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Frontiers Media S. A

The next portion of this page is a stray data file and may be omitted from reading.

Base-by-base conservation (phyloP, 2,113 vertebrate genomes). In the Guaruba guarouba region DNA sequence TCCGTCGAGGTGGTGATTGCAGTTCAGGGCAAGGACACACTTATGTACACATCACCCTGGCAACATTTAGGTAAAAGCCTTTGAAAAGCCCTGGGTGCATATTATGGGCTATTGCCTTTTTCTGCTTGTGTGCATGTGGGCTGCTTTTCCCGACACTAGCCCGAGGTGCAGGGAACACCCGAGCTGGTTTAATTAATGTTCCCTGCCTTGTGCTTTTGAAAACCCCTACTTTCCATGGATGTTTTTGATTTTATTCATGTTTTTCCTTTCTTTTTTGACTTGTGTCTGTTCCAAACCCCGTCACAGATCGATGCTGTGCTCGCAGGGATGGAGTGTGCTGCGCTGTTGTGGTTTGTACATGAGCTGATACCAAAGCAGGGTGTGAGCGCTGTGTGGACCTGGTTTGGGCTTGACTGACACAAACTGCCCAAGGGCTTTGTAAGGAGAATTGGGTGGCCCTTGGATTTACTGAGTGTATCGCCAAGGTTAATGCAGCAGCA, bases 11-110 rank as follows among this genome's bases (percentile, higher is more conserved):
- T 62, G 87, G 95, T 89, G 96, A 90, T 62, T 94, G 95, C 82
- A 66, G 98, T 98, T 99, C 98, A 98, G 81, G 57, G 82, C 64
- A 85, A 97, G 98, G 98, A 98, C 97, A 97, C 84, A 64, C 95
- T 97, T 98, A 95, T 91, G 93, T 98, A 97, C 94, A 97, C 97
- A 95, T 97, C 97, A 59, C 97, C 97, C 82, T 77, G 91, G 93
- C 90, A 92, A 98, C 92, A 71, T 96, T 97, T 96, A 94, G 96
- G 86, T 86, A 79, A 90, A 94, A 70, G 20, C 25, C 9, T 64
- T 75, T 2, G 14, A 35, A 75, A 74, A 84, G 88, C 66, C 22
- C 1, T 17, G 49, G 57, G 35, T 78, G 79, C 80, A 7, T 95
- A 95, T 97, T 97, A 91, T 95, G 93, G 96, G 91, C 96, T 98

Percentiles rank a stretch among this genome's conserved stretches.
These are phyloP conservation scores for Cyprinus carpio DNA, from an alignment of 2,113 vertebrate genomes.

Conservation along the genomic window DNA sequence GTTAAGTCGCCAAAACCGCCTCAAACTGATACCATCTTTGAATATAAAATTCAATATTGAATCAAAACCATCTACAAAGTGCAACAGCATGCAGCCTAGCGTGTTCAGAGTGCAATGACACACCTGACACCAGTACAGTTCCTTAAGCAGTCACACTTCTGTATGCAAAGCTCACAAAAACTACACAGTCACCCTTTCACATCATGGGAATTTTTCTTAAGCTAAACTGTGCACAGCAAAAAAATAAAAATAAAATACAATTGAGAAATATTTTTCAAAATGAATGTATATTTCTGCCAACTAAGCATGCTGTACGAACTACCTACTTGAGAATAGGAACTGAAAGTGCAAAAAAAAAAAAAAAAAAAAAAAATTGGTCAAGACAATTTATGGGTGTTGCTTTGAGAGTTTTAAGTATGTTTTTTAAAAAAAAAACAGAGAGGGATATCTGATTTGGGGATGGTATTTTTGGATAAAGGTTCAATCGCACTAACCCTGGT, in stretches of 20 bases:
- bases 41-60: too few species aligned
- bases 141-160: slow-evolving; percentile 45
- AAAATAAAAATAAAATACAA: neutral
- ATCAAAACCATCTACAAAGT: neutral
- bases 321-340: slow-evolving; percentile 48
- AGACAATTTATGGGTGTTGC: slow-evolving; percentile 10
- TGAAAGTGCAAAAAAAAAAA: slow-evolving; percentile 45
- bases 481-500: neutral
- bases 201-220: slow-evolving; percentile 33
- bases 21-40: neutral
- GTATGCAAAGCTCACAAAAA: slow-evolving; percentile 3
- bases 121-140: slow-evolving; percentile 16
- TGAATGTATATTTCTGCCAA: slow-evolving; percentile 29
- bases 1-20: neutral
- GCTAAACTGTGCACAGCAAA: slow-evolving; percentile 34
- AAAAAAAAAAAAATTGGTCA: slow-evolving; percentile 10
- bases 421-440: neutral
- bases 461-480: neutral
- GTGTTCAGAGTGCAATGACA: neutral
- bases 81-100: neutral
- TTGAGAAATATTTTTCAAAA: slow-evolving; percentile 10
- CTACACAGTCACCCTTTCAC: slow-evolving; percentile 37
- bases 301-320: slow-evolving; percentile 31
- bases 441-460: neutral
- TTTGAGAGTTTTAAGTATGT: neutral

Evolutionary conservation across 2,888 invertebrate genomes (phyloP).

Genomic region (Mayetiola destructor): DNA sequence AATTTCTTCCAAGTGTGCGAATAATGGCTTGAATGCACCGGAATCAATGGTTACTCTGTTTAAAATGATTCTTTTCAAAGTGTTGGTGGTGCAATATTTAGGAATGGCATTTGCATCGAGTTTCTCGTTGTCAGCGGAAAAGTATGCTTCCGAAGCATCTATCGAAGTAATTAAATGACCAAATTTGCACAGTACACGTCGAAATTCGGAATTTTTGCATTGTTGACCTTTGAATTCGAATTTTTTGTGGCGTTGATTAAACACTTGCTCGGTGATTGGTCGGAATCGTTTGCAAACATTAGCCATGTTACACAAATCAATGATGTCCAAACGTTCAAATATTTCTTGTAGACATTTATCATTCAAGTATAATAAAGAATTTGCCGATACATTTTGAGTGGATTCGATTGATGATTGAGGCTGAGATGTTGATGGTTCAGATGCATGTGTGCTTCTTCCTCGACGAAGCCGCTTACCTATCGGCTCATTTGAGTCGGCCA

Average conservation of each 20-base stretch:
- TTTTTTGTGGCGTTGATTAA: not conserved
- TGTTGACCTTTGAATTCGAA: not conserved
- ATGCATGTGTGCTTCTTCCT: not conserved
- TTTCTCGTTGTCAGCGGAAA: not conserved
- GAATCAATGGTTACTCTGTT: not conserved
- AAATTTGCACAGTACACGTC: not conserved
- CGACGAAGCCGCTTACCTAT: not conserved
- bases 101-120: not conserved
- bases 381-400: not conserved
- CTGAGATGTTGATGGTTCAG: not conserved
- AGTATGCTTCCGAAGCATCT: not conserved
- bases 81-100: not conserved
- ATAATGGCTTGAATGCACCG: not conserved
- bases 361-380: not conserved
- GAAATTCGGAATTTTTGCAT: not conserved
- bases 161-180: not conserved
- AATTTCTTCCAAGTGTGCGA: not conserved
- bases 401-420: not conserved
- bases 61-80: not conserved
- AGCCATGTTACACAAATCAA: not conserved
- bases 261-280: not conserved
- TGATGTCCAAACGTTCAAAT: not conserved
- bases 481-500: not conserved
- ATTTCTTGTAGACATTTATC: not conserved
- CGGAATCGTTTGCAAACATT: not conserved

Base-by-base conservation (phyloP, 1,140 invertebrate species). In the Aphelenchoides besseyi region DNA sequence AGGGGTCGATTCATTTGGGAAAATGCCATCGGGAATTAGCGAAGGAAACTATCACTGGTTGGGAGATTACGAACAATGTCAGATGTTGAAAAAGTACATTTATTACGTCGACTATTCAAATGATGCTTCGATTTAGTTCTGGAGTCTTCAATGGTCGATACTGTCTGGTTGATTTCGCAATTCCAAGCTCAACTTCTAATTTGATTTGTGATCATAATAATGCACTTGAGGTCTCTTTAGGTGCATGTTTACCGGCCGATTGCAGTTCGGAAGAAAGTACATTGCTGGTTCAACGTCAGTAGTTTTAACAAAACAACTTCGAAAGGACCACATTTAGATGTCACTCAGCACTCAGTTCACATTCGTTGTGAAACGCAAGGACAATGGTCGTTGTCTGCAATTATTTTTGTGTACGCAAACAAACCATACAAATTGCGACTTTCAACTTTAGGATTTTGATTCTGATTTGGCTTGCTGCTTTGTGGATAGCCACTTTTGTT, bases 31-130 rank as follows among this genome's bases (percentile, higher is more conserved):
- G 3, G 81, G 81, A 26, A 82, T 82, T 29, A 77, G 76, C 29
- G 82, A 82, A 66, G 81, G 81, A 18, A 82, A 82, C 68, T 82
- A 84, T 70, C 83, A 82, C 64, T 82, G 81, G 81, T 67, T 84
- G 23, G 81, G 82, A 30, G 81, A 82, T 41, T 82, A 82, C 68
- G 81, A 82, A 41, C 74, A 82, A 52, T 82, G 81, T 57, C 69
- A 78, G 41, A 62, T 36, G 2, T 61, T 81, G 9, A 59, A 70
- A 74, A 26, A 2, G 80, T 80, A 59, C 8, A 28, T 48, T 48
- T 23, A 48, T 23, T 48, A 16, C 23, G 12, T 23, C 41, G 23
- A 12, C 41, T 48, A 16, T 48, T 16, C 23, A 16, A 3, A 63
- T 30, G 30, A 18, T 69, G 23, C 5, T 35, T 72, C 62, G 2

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Species invading new geographic regions may threaten continued existence of similar, indigenous relatives, particularly those species whose rarity may reflect an already tenuous existence. The spectacular colonization of North America in recent decades by Coccinella septempunctata L. has generated widespread concern over potentially adverse effects on population viability of native species of ladybird beetles (Coccinellidae). Coccinella novemnotata Herbst in particular has been hypothesized to be at great risk, as this species apparently dwindled in numbers across much of North America during the twentieth century. Here results of sampling diverse habitats over three decades are examined to address the fate of C. novemnotata in the intermountain region of western North America following the establishment of C. septempunctata during the 1990s. Alfalfa fields have served as a major habitat for C. novemnotata in the intermountain west. Sweep sampling in the late 1980s and early 1990s demonstated that C. novemnotata and C. septempunctata were both rare members of the alfalfa lady beetle community. Subsequent sampling in alfalfa over the next two decades revealed that populations of C. septempunctata increased greatly, while populations of C. novemnotata remained low but persistent. Similarly, modest numbers of C. novemnotata were found continuing to persist, often alongside large numbers of C. septempunctata, in a variety of other habitats, including sagebrush steppe and weed-infested rangeland and riparian sites. Morphological comparison of these individuals of C. novemnotata with museum specimens collected throughout the twentieth century revealed no significant difference in mean body size between these recently and previously collected individuals, nor any significant long-term decrease in body size following the arrival of C. septempunctata, as might reflect increasing food limitation for larval C. novemnotata. Collectively these results indicate that even in the face of invasion by a dominant competitor, C. novemnotata has maintained an ecological foothold in the intermountain west of North America, occurring in diverse habitats including both those supporting low and high numbers of the invader. The availability of these diverse habitats across a heterogeneous landscape may promote persistence less tenuous, even as confronted with invasion, than the low abundance of C. novemnotata alone might suggest. © 2017 Evans.

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